Bob Bearden was a paratrooper with the 507th PIR during World War II. He lives in Belton, Texas.
In the predawn hours of D-Day, June 6, 1944, which would become immortalized as the Longest Day, Bob Bearden and his comrades in the 507th Parachute Infantry Regiment jumped into the inky skies over Normandy. Their mission: defend the west bank of the Merderet River against German counterattack. After long months of training they were finally taking the war to the Germans. Beardens time in combat proved shortlived, however, when he was captured on D+2, June 8.
This was only the beginning of a new war for his very survival through multiple German POW camps and ultimately on an epic journey that would take him largely on foot all the way to Moscow on his journey home, all of which makes for exciting reading in this remarkable memoir.
World War 2 Database, October 2007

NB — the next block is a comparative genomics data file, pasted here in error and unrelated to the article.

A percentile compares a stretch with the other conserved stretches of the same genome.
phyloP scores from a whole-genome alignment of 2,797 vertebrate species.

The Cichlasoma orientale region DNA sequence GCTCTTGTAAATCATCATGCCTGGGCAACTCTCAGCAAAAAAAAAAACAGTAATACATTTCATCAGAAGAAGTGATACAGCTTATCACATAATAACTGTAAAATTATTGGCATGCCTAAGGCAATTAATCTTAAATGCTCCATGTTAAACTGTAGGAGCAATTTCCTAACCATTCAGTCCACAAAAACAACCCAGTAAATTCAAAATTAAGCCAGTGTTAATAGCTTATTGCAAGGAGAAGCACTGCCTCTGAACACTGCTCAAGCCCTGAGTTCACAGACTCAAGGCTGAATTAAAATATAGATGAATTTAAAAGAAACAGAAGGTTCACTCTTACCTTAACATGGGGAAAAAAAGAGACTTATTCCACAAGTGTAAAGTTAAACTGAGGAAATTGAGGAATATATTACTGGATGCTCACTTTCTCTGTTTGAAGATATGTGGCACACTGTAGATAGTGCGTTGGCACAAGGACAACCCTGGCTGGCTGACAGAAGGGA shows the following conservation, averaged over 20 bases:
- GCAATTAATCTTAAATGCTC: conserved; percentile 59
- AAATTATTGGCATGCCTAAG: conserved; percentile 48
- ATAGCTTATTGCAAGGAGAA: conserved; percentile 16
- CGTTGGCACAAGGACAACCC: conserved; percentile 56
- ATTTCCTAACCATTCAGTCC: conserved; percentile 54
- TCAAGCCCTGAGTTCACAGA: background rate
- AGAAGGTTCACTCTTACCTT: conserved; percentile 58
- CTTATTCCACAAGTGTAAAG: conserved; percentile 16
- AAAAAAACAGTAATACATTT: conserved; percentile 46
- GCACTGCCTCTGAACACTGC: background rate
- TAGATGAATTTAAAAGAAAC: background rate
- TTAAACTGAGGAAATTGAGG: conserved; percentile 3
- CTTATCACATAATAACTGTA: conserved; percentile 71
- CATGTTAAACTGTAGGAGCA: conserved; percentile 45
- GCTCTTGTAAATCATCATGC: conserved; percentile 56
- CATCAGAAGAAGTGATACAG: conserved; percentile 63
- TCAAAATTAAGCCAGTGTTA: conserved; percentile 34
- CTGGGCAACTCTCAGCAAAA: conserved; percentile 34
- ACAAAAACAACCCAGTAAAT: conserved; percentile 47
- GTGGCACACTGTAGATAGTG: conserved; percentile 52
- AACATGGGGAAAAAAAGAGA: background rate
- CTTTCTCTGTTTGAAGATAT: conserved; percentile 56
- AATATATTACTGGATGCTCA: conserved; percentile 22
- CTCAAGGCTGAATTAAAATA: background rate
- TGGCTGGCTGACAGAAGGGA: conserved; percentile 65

“Bob Bearden's To D-Day and Back was not just another paratrooper-themed memoir trying to ride on the success of others. Several distinctions set this work apart from others. Bearden told his story from a very personal angle. Coupled with the use of everyday prose, the book was another one of those works that felt much like storytelling by a member of the family. It was not just another war memoir, but rather, the book told how the war interacted with Bearden's life.
“Bearden also had the unfortunate experience of becoming a German prisoner of war merely two days after he jumped into Normandy, France. He faithfully recorded his observations while it came, amidst braving malnutrition and the cold winter. While other authors told the horrors of war through descriptions of exploding shells and flying shrapnel, Bearden completed the picture by telling the horrors of war through experiences of being imprisoned by the Germans … Indeed, his WW2 experience was a unique and remarkable adventure, recorded in captivating detail in To D-Day and Back.”